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Curr Opin Microbiol. 2014 Aug;20:34-41. doi: 10.1016/j.mib.2014.04.005. Epub 2014 May 27.

Interdependence of the actin and the microtubule cytoskeleton during fungal growth.

Author information

1
Karlsruhe Institute of Technology (KIT) - South Campus, Institute for Applied Biosciences, Department of Microbiology, Hertzstrasse 16, D-76187 Karlsruhe, Germany; University of Tsukuba, Faculty of Life and Environmental Sciences, Tsukuba, Ibaraki 305-8572, Japan. Electronic address: norio.takeshita@kit.edu.
2
Karlsruhe Institute of Technology (KIT) - South Campus, Institute for Applied Biosciences, Department of Microbiology, Hertzstrasse 16, D-76187 Karlsruhe, Germany.
3
Karlsruhe Institute of Technology (KIT) - South Campus, Institute for Applied Biosciences, Department of Microbiology, Hertzstrasse 16, D-76187 Karlsruhe, Germany. Electronic address: reinhard.fischer@KIT.edu.

Abstract

Cell polarization is a theme in biology conserved from bacteria to man. One of the most extremely polarized cells in nature is the hyphae of filamentous fungi. A continuous flow of secretion vesicles from the hyphal cell body to the tip is essential for cell wall and membrane extension. Microtubules (MTs) and actin, along with their corresponding motor proteins, are involved in the secretion process. Therefore, the arrangement of the cytoskeleton is a crucial step to establish and maintain polarity. Here we review recent findings unraveling the mechanism of polarized growth with special emphasis on the role of the actin and MT cytoskeletons and cell end markers linking the two cytoskeletons. We will mainly focus on Neurospora crassa and Aspergillus nidulans as model organisms.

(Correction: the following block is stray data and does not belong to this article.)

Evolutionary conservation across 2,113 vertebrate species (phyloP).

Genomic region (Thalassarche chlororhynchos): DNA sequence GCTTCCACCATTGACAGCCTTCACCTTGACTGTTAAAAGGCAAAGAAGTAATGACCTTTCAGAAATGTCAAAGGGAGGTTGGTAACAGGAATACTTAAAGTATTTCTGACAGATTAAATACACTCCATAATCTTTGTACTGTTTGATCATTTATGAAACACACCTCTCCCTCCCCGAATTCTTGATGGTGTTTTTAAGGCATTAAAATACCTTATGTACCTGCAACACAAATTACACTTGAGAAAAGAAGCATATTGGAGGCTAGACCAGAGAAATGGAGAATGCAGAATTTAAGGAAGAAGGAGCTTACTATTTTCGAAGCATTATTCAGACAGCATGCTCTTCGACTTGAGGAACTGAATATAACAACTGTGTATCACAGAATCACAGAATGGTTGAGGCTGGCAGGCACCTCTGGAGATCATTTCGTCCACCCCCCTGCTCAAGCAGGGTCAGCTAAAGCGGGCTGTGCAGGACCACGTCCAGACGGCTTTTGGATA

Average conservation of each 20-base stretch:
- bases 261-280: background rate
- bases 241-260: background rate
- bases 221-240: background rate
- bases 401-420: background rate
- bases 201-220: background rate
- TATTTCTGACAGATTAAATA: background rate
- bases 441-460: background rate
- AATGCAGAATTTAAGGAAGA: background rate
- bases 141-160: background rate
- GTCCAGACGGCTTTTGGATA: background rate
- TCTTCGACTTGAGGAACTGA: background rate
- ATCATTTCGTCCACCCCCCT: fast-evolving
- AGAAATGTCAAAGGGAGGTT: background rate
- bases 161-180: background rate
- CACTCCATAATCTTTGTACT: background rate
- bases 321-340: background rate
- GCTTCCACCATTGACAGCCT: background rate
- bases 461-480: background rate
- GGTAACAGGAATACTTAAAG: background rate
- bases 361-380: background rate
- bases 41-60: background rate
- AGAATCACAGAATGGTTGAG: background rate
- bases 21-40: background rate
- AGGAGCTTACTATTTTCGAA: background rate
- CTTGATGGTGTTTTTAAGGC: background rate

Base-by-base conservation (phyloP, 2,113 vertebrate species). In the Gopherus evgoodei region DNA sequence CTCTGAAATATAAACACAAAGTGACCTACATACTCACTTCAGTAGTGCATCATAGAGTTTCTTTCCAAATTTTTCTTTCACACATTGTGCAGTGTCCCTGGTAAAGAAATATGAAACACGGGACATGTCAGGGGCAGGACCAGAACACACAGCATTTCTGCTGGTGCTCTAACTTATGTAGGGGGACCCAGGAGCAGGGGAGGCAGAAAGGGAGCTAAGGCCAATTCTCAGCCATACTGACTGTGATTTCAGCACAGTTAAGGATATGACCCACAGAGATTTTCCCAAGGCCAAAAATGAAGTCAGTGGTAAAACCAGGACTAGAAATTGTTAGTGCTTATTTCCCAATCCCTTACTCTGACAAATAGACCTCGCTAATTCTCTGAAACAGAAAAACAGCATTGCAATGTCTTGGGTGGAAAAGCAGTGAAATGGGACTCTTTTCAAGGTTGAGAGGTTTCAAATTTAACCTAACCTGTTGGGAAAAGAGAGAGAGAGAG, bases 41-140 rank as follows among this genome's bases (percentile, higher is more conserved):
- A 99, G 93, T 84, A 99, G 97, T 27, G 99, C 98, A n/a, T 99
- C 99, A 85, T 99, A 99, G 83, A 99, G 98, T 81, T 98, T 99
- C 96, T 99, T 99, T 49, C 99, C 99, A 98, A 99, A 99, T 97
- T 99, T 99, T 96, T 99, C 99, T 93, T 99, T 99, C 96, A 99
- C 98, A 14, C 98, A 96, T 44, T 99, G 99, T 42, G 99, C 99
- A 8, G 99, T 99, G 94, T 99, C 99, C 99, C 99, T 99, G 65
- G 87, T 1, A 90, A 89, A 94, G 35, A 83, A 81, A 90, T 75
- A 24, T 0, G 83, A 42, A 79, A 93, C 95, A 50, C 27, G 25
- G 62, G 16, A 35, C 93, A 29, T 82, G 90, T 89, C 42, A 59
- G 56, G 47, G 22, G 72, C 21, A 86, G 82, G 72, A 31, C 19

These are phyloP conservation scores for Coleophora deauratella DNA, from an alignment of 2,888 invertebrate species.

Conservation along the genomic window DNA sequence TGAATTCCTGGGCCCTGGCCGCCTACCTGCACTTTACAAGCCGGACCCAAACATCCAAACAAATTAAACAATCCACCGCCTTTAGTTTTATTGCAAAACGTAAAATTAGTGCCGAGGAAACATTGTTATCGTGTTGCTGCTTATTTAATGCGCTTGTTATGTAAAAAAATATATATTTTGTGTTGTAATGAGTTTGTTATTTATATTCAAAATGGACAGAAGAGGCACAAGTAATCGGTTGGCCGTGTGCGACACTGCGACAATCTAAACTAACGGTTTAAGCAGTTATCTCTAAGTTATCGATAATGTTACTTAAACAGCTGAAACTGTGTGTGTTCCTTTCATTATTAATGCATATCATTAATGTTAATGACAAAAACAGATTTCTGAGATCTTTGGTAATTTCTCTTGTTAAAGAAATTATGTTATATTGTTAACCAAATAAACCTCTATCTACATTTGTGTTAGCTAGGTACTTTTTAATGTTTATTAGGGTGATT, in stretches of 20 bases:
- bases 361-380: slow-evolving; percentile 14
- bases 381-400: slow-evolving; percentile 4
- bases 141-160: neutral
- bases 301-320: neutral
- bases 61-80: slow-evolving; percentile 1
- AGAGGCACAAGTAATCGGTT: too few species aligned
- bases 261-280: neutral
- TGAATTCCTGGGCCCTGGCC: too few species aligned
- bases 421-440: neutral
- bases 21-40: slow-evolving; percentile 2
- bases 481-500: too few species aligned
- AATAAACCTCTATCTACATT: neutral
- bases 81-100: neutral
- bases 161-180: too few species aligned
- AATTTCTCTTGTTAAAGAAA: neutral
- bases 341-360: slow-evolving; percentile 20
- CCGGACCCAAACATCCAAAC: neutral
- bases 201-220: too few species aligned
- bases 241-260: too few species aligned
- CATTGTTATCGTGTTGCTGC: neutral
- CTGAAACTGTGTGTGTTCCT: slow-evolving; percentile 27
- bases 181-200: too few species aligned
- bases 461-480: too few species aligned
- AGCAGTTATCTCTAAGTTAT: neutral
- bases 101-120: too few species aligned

PMID:
24879477
DOI:
10.1016/j.mib.2014.04.005
[Indexed for MEDLINE]

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